I fancy myself a student of technology. I remember how, in the 1990s, the CRM, ERP, and BI genies were let out of their bottles. There was just no going back.
So, are Big Data solutions like Hadoop, NoSQL, and columnar databases different from their technological predecessors? If so, how?
First, let’s take a step back. We know that Big Data is no flash in the pan. Companies like Amazon, Apple, Facebook, Netflix, Google, Twitter, and others have shown that it is here for the long term. Its value is very real if you can unleash it. Of course, that doesn’t happen with relational databases and, more important, a culture averse to change, risk, and experimentation.
To the skeptics I say, “If you think that Big Data is going away, think again.” Mobile devices, broadband connections, the decline in data storage costs, and the arrival of the cloud collectively mean that the data generated and consumed will continue to explode. This bell can’t be unrung.
A Little History
When organizations needed to buy and deploy powerful enterprise applications 15 years ago, they typically followed drawn-out procurement processes. These started with RFIs, moved to RFPs six months later, and two years later (and often longer than that) employees actually used the application. That’s just the way that BI, CRM, and ERP applications were deployed. No dipping the toe in the water. No half measures.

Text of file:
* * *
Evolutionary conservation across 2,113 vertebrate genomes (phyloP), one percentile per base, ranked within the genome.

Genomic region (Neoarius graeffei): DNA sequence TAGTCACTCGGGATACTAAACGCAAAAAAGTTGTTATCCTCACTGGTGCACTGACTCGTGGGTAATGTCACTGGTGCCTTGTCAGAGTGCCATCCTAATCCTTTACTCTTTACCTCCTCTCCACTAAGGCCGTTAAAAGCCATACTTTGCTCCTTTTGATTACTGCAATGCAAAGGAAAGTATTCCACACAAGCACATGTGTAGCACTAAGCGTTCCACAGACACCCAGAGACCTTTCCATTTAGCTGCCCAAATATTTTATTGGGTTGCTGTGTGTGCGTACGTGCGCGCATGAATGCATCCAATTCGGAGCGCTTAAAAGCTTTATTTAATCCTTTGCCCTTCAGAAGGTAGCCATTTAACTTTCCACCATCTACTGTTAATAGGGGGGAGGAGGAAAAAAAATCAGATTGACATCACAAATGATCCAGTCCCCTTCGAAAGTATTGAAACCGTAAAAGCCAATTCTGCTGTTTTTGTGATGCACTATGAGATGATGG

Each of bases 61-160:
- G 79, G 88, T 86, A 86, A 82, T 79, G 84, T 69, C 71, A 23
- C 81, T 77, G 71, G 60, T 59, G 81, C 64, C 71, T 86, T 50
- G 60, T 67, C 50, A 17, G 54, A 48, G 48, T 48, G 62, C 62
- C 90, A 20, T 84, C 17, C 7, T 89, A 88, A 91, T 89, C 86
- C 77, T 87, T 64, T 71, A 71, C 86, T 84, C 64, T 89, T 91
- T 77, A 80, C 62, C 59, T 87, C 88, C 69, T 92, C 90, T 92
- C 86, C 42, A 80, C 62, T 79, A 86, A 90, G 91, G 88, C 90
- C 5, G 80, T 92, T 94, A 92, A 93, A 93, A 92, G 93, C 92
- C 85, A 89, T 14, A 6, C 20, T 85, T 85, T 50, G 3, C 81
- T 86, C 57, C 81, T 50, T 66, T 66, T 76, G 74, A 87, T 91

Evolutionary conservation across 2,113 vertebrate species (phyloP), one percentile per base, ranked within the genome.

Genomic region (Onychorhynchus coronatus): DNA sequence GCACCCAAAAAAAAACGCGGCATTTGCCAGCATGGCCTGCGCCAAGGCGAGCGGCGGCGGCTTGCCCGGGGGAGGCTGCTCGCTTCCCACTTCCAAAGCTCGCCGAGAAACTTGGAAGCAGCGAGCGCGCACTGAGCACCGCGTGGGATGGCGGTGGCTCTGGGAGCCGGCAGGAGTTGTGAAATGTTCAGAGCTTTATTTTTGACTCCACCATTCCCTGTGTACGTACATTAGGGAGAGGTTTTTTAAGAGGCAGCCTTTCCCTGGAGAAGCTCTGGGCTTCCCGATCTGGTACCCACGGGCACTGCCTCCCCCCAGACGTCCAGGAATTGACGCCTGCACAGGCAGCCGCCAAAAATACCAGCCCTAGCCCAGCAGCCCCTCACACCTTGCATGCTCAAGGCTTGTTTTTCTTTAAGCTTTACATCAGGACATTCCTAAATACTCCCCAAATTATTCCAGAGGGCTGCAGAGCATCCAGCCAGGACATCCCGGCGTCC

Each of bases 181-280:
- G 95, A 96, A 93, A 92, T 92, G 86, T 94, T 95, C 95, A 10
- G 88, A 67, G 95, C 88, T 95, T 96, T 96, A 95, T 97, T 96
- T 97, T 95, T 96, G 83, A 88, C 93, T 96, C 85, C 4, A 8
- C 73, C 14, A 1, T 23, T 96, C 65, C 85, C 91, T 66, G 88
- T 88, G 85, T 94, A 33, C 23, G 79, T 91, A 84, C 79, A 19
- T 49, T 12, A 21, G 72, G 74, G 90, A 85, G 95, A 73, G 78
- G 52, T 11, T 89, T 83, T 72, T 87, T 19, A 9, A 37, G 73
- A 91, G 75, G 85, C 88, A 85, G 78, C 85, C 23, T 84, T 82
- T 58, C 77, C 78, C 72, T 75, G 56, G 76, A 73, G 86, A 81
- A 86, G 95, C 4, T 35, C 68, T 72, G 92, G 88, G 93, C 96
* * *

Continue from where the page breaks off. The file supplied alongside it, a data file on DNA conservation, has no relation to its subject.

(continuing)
Fast forward to the present. Software deployment cycles could not be more different, more agile. (Think months, not years, although Big Data should not be seen as “set it and forget it.”)
You can get a little bit pregnant with Big Data.
While researching the new book, I discovered that companies of all sizes are using gamification sites like Kaggle, Top Coder, and Innocentive to get a little bit pregnant with Big Data. Myriad cloud-based start-ups offer Big Data “as a service” (a term that I could do without.) At a minimum, they obviate the need for massive hardware upgrades and purchases. What’s more, open-source solutions like Hadoop mean that organizations can literally get going with Big Data in a fraction of the cost required for comparable projects 15 years ago.
The end result: Big Data can take off in a pocket of the organization and grow organically. Think bottom-up, not top-down. That is, the CIO or CEO need not formally sign off on each and every Big Data project, although you’ll get no argument from me on the importance of executive buy-in. As one group, division, or department sees results with Big Data, other parts of the organization take notice.
Brass tacks: You don’t need anyone’s permission to get started with Big Data.
What say you?
I wrote this post as part of the IBM for Midsize Business program